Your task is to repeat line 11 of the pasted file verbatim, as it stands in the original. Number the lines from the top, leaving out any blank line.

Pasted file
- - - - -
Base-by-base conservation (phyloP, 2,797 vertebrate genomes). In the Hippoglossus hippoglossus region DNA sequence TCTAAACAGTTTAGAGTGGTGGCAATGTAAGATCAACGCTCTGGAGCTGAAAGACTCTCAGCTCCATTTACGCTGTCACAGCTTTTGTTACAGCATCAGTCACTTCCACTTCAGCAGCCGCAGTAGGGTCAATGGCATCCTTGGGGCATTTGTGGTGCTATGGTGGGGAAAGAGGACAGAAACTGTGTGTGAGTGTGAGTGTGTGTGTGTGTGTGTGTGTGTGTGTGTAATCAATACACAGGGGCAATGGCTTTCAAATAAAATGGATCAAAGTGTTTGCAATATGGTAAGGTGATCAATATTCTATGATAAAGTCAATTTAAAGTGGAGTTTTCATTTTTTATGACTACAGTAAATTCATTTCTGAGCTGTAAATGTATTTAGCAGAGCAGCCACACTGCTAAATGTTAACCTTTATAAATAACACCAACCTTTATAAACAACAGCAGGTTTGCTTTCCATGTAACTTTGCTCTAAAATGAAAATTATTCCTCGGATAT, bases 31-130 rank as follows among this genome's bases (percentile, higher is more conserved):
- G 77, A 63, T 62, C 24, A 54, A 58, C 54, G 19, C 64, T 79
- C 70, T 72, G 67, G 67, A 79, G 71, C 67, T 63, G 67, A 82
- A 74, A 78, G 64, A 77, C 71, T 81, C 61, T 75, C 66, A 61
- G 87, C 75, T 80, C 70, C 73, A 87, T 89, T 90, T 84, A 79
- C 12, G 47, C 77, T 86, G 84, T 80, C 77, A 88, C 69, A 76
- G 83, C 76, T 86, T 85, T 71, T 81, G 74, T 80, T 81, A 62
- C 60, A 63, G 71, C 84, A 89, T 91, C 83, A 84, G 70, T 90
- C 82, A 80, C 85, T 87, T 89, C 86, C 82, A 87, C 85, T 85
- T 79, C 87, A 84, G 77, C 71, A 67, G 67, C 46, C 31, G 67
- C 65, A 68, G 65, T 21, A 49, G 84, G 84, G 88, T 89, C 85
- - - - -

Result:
- C 65, A 68, G 65, T 21, A 49, G 84, G 84, G 88, T 89, C 85